The Netherlands must levy own taxes on tech giants

31 May 2018

The Netherlands must levy own taxes on tech giants

There is currently an absolutely justified call for digital giants such as Facebook and Google to be made to pay taxes on their extremely lucrative activities. It's therefore to be welcomed that the European Union's member states and the European Commission are looking for an effective way to achieve this. Now that it turns out that the proposals from Brussels fall well short of what is required, however, the Netherlands must set an example for other countries to follow and impose its own taxes on these corporations' activities, argue Mahir Alkaya and Renske Leijten.

Internet corporations such as Facebook and Google are used by billions of people across the globe and work via the worldwide web in a way which is in a certain sense 'borderless'. Over two billion people have voluntarily handed their personal data to Facebook, and much can be earned by using these profiles and the data which make them up, for example by individually targeted advertising. We know that Facebook has raked in billions in this way.  Platforms also shirk their responsibility to pay a decent rate to people who make music, write journalistic articles, or create videos or other visual material. With all of these data, the advertising and the use of material from artists and other creative people, they make billions in profits, yet as things stand firms such as  Facebook pay in some countries very limited amounts in taxes. They negotiate with the country in which they have their head office and make private agreements to pay scandalously low rates of tax.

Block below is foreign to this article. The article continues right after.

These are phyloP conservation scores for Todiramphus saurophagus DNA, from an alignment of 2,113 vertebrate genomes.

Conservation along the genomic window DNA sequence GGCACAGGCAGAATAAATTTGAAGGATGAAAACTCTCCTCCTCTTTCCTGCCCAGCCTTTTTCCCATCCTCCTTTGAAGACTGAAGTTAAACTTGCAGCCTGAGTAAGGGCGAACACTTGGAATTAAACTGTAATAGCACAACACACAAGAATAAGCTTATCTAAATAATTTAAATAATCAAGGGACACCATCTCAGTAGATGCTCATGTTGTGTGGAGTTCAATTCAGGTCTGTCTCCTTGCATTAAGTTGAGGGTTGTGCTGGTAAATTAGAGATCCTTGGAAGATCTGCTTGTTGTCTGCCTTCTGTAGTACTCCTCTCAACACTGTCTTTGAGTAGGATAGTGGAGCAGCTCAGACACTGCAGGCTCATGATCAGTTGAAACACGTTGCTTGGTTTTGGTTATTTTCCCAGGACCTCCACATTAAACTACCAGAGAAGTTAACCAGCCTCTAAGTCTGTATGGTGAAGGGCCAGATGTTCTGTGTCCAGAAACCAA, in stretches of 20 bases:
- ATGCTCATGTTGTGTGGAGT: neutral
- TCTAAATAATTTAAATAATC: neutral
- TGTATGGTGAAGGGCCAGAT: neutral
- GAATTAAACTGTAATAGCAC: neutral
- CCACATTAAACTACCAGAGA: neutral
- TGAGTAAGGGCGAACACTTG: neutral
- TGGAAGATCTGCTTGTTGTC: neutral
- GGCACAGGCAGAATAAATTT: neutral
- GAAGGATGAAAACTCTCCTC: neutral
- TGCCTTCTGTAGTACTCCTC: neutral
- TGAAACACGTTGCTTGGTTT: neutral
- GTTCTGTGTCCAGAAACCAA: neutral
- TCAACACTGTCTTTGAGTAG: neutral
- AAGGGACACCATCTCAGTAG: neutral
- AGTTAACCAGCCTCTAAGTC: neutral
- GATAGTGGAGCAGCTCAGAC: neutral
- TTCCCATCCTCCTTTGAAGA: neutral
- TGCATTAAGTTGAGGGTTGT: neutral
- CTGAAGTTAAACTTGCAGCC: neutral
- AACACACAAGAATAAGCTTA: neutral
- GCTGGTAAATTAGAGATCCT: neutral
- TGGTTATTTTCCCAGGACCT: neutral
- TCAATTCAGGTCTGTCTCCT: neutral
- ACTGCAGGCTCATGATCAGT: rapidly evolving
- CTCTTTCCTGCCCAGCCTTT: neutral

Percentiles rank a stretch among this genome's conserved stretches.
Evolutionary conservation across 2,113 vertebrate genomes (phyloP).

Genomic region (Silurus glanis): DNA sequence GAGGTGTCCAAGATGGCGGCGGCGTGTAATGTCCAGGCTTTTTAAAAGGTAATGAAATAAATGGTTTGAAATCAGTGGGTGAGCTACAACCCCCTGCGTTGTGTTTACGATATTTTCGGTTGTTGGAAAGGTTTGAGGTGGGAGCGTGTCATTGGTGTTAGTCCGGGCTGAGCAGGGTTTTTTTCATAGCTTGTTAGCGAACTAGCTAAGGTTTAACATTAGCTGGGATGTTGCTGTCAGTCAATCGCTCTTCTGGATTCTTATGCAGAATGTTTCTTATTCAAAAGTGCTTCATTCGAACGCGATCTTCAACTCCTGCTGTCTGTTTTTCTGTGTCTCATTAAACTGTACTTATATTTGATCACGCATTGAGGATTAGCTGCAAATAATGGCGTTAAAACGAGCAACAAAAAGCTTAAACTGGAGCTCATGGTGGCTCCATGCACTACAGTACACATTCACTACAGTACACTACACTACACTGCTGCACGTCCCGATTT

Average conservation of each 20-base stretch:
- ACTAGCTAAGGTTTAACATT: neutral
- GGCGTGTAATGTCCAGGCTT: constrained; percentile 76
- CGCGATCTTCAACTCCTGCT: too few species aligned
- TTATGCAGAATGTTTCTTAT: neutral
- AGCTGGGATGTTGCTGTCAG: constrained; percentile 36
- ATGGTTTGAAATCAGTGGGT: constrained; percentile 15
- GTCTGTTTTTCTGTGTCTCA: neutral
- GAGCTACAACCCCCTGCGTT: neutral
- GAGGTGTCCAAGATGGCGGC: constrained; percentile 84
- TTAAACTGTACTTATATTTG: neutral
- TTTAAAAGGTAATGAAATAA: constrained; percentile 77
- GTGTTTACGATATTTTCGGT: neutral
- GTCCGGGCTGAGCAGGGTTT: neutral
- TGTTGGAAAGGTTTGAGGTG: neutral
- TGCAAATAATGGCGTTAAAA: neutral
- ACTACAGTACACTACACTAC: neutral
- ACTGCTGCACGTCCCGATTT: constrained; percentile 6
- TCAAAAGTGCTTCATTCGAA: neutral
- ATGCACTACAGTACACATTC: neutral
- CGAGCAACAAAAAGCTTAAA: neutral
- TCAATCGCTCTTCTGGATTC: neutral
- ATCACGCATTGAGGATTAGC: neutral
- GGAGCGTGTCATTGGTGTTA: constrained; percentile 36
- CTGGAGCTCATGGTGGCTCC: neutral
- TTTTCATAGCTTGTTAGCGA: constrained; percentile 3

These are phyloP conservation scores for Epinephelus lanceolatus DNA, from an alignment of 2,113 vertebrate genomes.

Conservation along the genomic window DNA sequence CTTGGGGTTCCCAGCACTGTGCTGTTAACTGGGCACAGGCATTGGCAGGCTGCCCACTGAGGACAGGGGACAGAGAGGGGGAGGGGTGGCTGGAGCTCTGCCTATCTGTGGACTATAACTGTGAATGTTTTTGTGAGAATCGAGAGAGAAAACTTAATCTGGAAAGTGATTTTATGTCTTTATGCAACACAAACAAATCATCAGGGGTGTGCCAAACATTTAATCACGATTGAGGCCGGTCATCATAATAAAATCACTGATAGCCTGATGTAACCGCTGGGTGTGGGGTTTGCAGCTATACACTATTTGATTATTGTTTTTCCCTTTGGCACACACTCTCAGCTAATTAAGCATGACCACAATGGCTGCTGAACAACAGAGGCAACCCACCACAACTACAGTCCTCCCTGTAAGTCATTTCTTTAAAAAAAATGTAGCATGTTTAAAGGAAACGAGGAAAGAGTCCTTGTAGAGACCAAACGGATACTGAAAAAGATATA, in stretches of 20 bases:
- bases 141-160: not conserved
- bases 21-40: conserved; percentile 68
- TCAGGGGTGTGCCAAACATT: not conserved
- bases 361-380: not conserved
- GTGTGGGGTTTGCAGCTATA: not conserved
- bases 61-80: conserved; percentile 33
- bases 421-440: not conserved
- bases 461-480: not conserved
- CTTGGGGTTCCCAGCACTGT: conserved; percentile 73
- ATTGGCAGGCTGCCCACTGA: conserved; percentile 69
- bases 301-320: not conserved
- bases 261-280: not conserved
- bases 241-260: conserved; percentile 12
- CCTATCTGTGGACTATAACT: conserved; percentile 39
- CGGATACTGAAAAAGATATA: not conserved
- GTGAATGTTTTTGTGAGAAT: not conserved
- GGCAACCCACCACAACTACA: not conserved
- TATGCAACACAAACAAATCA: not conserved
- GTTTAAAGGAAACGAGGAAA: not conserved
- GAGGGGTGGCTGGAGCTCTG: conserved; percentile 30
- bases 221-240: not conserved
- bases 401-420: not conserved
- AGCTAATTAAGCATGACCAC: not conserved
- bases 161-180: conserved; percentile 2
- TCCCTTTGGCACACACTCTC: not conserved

A number of countries do tax them, or are proposing to do so, including EU member states such as France, Germany, Belgium, Hungary and Portugal. India, also, already imposes taxes on their activities.  Not surpringly, this prompted the tech giants to lobby Brussels. The result? The European Commission has now formulated a plan to impose a maximum rate of tax of 3% on  turnover in the member states. 

Of course it's to be welcomed that in March the European Commission presented two proposals to levy a turnover tax on the tech giants. The first of these would create a structural regulation on the basis of which the tax can be levied (turnover and partly made profit), while the second would establish a temporary regulation to fill in until the structural solution is in place. These two proposals are, however, inadequate, which is why a majority in the Dutch Parliament has now requested the Commission to reconsider them, in what is known as a 'yellow card procedure'. This request for the proposals to be reviewed does not by any means represent a rejection of the principle of imposing tax. Quite the reverse. The review may lead to improved proposals, for example without the maximum rate of 3% and with instead a minimum standard which would allow member states to opt for a higher level. This is after all how certain other tax regulations work: the agreement in these cases is that taxes will be collected on profits, but the level of such taxes is left to each member state to determine. 

After its doling out of the yellow card, it has been suggested that the Dutch Parliament is opposed to imposing taxes on the tech giants, but this is not the case. Aside from the fact that nothing stands in the way of the Netherlands introducing our own turnover tax, we should be concerned to ensure that international or European norms for such taxes are based on effective proposals. Such proposals must not be set at too low a level as a result of lobbying from Facebook and Google. On the contrary, we should expect these powerful corporations to make a fair contribution to our society. 

Mahir Alkaya and Renske Leijten are Members of Parliament for the SP.

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